Send the link below via email or IMCopy
Present to your audienceStart remote presentation
- Invited audience members will follow you as you navigate and present
- People invited to a presentation do not need a Prezi account
- This link expires 10 minutes after you close the presentation
- A maximum of 30 users can follow your presentation
- Learn more about this feature in our knowledge base article
Transcript of Influenza
Description of Influenza Virus
The Influenza virus belongs to the class of virus called the orthomyoxoviruses. WIth myxo meaning the fact that they infect mucus membranes. The two types of influenza virus are Influenza A and influenza B in which the latter is the one that often causes annual epidemics.
The size of the influenza virus varies greatly, some are as small as 10 nanometers while others are as huge as 120 nanometers. Basicly, the size of the virus is in the range of 10 nanometers to 120 nanometers.
THe Influenza virus comes with a great variaty of shapes, but they are mostly envelope-shaped. The surface of the virus is consistently covered with protein spikes thus the the virus looks like a tennis ball with hundreds of needles on it. Two types of the spikes are heamagglutinin and neuraminidase.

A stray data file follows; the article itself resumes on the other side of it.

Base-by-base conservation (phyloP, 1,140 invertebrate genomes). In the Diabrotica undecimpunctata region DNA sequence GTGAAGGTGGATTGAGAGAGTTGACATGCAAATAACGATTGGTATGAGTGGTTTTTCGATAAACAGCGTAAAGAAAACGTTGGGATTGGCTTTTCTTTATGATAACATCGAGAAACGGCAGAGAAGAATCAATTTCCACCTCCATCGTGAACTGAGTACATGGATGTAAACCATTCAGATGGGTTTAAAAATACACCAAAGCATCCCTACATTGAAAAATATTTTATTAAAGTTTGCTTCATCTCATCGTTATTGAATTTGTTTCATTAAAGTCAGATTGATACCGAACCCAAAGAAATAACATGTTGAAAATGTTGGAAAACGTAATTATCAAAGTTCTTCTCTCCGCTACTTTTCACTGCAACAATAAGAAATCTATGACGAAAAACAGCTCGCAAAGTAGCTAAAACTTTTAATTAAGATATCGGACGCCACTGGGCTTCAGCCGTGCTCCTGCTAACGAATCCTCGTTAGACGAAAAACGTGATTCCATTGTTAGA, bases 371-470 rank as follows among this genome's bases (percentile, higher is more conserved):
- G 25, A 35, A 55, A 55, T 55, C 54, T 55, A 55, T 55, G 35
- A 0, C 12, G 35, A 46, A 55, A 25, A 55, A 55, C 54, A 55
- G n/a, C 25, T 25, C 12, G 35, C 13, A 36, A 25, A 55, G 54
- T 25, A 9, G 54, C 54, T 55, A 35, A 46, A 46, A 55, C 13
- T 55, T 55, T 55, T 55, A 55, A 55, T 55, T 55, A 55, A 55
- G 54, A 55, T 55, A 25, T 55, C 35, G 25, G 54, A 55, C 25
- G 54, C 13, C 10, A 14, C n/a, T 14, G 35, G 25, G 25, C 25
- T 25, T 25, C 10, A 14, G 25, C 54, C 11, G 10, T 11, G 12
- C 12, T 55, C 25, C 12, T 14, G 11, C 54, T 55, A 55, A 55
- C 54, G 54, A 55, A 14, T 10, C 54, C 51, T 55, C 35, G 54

The Influenza virus belongs to the group of virus containing RNA as its hereditary material. It reproduces by entering a host cell and using this host cell's resources to produce hundreds of copies of the viral RNA.
Disease caused by the Virus
The Influenza virus can cause a lot of types of diseases including the H3N2, H1N1, and also the bird flu. Most influenza virus tends to cause diseases that are not genuinely fatal. However there are a few exceptions such as the Spanish flu; the Spanish flu was a pandemic during the 1918-1919, which is believed to have killed more people in total than World War I.Influenza virus is also a very good transition to certain mortal diseases. For example. after cured from a flu caused by the influenza virus, people have a very high possibility of getting pneumonia, asthma, diabetes, sinus infections and ear infections.